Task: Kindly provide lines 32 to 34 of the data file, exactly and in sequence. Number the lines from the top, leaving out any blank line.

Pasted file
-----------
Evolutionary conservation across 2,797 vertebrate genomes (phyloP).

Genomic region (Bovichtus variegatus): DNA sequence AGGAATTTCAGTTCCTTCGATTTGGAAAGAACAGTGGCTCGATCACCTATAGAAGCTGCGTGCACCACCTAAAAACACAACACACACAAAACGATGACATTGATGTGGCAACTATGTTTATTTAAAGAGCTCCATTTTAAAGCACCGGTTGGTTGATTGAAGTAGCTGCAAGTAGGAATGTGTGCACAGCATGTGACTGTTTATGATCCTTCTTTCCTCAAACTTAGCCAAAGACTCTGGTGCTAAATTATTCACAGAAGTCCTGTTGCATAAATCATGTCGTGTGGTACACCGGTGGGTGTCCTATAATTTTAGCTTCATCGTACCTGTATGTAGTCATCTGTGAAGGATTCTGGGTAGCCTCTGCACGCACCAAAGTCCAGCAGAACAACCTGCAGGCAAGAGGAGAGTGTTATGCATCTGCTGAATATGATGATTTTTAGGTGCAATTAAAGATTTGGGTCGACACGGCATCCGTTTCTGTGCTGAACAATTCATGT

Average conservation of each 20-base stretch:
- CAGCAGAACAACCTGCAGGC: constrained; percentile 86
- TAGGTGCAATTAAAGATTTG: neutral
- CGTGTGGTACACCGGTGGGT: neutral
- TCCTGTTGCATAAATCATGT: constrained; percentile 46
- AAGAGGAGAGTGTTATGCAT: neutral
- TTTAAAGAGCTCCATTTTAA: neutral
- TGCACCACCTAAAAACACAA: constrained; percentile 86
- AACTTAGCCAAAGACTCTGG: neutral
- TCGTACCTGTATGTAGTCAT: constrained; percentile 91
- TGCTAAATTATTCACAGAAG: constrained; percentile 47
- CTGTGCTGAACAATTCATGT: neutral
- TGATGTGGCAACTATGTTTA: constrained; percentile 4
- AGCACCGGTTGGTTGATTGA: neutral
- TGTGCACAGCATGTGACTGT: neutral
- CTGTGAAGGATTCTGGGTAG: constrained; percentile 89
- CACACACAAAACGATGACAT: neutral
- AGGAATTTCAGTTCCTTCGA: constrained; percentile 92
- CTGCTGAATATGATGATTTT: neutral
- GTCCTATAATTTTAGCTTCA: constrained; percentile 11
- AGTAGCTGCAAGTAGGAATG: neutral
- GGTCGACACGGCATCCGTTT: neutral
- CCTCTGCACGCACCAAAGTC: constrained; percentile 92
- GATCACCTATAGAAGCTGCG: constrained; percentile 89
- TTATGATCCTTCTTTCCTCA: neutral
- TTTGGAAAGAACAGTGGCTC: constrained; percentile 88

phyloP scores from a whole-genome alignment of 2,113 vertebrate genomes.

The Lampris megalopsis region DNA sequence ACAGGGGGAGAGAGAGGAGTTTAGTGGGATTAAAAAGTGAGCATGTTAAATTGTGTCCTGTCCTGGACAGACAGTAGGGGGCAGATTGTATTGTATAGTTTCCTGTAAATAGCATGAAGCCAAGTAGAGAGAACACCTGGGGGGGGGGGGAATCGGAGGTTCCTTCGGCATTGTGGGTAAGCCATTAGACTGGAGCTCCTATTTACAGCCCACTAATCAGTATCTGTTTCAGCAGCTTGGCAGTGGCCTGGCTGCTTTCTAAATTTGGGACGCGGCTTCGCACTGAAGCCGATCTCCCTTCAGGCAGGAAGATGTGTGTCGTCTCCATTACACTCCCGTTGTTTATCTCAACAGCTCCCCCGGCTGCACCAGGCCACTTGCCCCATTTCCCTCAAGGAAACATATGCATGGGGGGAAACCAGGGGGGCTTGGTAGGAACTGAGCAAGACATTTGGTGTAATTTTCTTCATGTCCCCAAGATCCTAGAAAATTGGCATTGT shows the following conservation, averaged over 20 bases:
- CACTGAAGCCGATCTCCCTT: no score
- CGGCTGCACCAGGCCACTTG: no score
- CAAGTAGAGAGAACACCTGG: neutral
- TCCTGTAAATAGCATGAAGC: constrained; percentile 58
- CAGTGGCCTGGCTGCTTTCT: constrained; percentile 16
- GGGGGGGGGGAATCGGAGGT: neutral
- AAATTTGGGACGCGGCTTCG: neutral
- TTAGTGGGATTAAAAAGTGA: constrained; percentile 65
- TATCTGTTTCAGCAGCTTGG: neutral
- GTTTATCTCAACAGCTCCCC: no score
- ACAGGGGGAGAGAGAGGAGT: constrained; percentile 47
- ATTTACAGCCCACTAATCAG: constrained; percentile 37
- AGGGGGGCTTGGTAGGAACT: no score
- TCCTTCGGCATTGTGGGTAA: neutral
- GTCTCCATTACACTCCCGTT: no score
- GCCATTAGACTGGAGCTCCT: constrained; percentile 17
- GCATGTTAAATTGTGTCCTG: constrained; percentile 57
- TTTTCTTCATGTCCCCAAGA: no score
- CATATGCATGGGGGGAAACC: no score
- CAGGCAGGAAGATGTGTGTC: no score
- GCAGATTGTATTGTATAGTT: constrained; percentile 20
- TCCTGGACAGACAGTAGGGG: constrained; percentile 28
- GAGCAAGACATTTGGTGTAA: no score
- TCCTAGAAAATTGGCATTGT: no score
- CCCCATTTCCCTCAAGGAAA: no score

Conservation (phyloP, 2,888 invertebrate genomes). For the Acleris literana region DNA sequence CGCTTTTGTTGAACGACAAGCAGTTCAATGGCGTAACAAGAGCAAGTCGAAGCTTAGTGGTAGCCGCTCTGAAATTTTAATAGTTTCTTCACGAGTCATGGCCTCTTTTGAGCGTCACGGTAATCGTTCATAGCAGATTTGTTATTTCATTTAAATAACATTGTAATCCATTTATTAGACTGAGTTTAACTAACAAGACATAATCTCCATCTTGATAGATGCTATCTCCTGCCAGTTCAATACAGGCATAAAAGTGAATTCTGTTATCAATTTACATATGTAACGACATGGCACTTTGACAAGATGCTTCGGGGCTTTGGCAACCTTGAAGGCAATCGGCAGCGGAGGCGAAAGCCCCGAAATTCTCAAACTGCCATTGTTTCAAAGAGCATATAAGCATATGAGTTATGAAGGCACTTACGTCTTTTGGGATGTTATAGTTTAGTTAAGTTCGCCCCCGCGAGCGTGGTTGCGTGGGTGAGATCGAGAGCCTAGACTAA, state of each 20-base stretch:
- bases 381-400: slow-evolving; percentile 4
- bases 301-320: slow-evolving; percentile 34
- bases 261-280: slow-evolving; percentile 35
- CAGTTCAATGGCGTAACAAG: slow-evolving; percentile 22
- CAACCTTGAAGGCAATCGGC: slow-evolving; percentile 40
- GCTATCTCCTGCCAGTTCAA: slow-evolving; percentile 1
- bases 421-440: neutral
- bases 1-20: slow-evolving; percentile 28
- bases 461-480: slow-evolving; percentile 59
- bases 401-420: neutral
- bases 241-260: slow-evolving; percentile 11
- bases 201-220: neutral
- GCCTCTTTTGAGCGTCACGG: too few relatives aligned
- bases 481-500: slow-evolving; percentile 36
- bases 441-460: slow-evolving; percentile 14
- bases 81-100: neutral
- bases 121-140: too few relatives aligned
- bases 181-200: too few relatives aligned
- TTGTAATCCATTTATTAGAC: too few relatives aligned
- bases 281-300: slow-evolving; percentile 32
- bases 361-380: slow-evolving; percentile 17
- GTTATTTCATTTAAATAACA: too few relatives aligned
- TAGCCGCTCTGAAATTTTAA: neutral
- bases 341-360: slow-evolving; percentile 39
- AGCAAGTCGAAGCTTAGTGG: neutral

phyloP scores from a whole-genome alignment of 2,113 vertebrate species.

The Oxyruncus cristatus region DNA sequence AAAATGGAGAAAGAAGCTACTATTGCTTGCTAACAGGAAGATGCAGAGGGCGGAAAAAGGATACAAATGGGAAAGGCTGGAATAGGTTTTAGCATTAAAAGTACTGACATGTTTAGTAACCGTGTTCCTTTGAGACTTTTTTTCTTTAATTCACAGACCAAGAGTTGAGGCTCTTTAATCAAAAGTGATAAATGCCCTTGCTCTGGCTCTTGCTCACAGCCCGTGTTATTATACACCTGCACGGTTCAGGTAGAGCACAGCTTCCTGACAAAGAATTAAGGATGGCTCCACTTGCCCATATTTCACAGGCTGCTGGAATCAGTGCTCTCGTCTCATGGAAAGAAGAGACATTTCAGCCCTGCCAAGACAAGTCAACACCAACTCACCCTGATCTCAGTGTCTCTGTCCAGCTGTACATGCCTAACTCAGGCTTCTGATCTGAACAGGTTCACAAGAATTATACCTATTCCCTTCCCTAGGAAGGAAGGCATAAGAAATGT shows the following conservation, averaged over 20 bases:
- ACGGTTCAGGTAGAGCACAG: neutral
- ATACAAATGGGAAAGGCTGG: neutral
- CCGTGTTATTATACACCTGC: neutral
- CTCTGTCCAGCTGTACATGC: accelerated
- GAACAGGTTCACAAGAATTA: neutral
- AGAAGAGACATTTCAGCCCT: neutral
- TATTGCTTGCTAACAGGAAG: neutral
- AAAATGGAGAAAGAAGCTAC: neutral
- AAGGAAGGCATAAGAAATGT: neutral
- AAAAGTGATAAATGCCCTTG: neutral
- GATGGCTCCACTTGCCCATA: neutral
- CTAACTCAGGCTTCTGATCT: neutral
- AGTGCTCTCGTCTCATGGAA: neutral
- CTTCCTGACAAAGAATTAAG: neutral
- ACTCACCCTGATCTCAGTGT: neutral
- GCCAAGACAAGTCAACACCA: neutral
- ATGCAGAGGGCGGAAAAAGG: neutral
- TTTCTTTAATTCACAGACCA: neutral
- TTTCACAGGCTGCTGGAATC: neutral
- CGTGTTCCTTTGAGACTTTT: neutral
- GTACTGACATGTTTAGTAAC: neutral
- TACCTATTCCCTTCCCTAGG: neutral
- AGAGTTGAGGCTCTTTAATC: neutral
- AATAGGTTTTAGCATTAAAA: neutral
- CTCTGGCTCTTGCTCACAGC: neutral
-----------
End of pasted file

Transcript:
- CGGCTGCACCAGGCCACTTG: no score
- CAAGTAGAGAGAACACCTGG: neutral
- TCCTGTAAATAGCATGAAGC: constrained; percentile 58